Infrared and invisibility: Russia’s new tanks top up on technology
A bystander at the May 9 Victory Day parade on Red Square filmed the military hardware rumbling past using a smartphone with a thermal imaging camera attachment and posted the film online. The shots revealed the heat signature of the most up-to-date T-14 Armata tanks, the modernized T-72B3 tank, the Kurganets-25 and BMP-3 infantry fighting vehicles, the Bumerang and Rakushka-M armored personnel carriers, the latest Koalitsiya-SV 152-mm self-propelled gun, and the Taifun-K and Tigr-M armored vehicles.
As expected, there was nothing miraculous about the results. Almost all the hardware "showed up" on the film to a greater or lesser degree. At the same time, the differences in "luminance" between machines designed according to "classic" models and their modern counterparts was plain to see.
Source: ТОЧКА РУ/YouTube
Hardware filmed in infrared
A glance at the T-72B3 tank, the BMP-3 infantry fighting vehicle, the Taifun-K and Tigr-M armored vehicles, and the Buk-M2U and Pantsir-S air defense missile systems makes it clear that the heat trail of the running engines, transmission systems, and wheels within their caterpillar tracks would betray the presence of this weaponry on the battlefield at a distance of a dozen kilometers.
And that means they could not only be detected using a thermal imager, but also targeted with modern anti-tank missiles - for instance, the American FGM-148 Javelin, which is manufactured by the Raytheon and Lockheed Martin factory. It’s the world's first series-produced "fire-and-forget" anti-tank missile system with an IIR-type infrared target-seeker.
The Javelin would be powerless, however, in any encounter with the T-14 Armata. Its thermal image in the lens of the infrared camera was extremely dim - the only element of the vehicle that showed up brightly was the small opening of the engine's exhaust system.
This fully confirmed the words of Vyacheslav Khalitov, deputy chief executive officer of the Uralvagonzavod scientific-industrial complex, who said that the new Russian tank would include stealth technology. Radar-absorbent materials and a special exterior coating will make the tank difficult to detect at night in the infrared band, while the "chiselled forms" of the turret will absorb radar illumination. This is exactly what happens with the new-generation F-22 Raptor and T-50 aircraft.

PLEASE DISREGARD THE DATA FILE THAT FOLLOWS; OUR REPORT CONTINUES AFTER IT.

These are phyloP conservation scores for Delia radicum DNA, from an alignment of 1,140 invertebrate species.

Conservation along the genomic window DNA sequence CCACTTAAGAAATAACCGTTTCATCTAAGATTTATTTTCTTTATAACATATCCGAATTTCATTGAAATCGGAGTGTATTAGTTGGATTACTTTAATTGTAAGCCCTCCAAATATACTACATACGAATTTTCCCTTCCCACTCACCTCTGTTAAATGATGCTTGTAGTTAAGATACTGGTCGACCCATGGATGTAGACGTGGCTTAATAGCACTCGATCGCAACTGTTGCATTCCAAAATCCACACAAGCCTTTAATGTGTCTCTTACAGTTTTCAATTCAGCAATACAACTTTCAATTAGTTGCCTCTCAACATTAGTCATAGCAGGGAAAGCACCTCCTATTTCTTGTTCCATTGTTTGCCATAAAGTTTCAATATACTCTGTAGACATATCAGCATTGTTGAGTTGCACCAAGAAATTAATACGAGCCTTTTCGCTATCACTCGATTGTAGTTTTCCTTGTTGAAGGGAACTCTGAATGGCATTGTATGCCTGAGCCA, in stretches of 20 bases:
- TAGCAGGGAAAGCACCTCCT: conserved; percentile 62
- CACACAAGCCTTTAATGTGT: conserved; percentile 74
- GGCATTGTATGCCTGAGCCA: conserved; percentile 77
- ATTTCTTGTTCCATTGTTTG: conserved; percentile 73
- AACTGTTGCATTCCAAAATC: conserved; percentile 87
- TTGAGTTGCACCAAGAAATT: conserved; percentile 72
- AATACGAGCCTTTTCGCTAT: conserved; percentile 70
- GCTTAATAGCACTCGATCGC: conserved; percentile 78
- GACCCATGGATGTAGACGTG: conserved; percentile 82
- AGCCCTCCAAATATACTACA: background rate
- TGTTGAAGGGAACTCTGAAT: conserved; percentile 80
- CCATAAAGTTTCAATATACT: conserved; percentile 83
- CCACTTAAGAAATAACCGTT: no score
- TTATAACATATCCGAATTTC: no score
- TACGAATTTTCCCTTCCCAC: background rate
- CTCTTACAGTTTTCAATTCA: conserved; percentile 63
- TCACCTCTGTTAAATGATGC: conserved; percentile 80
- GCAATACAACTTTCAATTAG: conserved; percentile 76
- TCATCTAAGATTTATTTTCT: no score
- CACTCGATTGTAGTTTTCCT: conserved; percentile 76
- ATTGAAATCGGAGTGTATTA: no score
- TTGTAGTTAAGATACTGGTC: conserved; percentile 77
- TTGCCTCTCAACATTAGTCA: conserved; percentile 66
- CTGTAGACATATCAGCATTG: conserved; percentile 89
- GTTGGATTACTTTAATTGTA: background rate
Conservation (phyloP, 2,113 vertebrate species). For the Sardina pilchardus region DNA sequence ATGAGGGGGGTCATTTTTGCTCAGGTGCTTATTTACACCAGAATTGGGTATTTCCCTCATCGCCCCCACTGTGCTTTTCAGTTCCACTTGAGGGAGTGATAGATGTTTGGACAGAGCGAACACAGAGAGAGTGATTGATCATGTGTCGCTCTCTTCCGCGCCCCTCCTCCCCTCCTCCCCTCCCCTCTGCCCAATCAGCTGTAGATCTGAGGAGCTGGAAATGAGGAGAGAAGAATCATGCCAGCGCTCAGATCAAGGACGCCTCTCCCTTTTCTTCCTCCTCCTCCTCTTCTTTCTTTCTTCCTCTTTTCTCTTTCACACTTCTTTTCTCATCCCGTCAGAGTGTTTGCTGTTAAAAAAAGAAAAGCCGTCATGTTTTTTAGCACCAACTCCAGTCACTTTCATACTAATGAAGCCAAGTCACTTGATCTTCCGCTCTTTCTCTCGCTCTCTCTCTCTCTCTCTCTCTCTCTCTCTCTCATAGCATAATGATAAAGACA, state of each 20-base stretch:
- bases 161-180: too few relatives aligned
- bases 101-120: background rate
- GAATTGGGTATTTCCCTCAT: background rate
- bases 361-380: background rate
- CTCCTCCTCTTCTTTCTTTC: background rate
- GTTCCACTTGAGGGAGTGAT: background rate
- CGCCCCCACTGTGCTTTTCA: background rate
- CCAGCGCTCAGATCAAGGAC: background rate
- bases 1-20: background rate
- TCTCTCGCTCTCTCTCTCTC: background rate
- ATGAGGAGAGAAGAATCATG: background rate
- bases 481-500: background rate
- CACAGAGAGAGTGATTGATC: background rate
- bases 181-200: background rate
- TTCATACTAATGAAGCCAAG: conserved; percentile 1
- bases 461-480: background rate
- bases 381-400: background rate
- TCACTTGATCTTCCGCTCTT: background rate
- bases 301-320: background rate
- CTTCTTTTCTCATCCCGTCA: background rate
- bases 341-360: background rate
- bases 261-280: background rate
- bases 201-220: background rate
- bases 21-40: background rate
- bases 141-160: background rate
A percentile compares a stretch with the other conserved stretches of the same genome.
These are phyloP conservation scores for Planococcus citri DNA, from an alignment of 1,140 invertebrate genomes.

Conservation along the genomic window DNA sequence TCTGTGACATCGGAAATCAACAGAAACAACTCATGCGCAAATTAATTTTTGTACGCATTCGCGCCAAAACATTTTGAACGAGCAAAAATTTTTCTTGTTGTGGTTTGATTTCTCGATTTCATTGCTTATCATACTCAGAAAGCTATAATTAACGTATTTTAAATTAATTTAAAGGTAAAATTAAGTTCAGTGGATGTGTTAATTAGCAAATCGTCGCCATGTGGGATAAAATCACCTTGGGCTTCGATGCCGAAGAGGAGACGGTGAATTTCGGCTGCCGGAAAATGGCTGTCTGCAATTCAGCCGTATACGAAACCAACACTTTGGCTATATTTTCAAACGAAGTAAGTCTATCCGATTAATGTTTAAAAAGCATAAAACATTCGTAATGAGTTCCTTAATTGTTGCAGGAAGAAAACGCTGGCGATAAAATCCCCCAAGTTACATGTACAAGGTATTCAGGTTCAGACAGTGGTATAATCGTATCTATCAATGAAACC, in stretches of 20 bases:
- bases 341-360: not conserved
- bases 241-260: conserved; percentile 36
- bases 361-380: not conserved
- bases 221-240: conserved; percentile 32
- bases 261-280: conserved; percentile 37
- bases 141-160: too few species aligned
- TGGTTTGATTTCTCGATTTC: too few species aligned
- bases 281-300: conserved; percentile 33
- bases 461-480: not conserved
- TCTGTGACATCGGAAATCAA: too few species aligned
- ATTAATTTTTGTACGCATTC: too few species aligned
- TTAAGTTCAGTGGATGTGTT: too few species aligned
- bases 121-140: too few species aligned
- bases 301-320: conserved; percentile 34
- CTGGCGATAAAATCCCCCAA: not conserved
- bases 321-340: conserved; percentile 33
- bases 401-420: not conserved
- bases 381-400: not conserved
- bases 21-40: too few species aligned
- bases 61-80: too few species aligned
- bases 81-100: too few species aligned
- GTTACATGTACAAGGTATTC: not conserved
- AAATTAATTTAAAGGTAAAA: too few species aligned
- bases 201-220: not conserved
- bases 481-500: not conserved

Invisibility cloak for tanks
A masking mantle named Mantiya has been specially developed for the T-14. It is a loose covering combining the functions of the radar-absorbing masking material Nakidka and slat armor to counter shaped-charge warheads, providing protection against high-precision anti-tank weapons and close combat weapons such as hand-held anti-tank grenade launchers.
The principle of the Mantiya is quite straightforward - it’s used to cover a tank, infantry fighting vehicle or other armored hardware. The structure of the Mantiya has been developed on a triple defense principle. It absorbs waves, repelling and at the same time scattering them, thus effectively reducing detection of the moving object. The thermal signature of the functioning engines is reduced to background level, so one is blurred with the other. As a result the vehicle stops being visible to the Javelin's homing warheads or any other missiles that use thermal detection to hit targets.
How is the T-14 different from advanced Western tanks?
Tank troops veteran and editor of the Arsenal Otechestva journal Viktor Murakhovsky says it ‘s insufficient nowadays to merely boost the armor of combat vehicles or to apply "stealth" technology. Modern hardware protection involves a comprehensive set of solutions consisting of multiple elements: From protective armor, including slat armor, to electronic systems and special "cloaks of invisibility."
Comparing the T-14 with its Western counterparts, designers speak of a 25-30 percent advantage over the American Abrams tank, France's Leclerc tank and Germany's Leopard 2. The tank's outstanding feature is its unmanned turret: The crew operates equipment by remote control from an isolated armored capsule. It has a new 1,500 hp diesel engine and is fitted with the new 125-mm 2A82 cannon. Representatives of the manufacturer note its unique multi-layered composite armor.
Vehicles of the Armata series have UV direction finders which use ionized aerial engine trails to detect projectiles and missiles. On the basis of incoming data, the tank's Afghanit active defense system can bring down a target with a special projectile or hit it with its large-caliber machine-gun. According to the developers, the latest direction finders can detect not just UV radiation from the actual target, but also passing missiles and projectiles, as well as the flash of explosions. Because of this, the operation of the system is not hindered by various types of natural interference, and it can distinguish dangerous targets from harmless ones with a high degree of accuracy.
At the same time, according to experts interviewed by RBTH, all these combat features of the T-14 Armata still need to be confirmed in real battlefield conditions.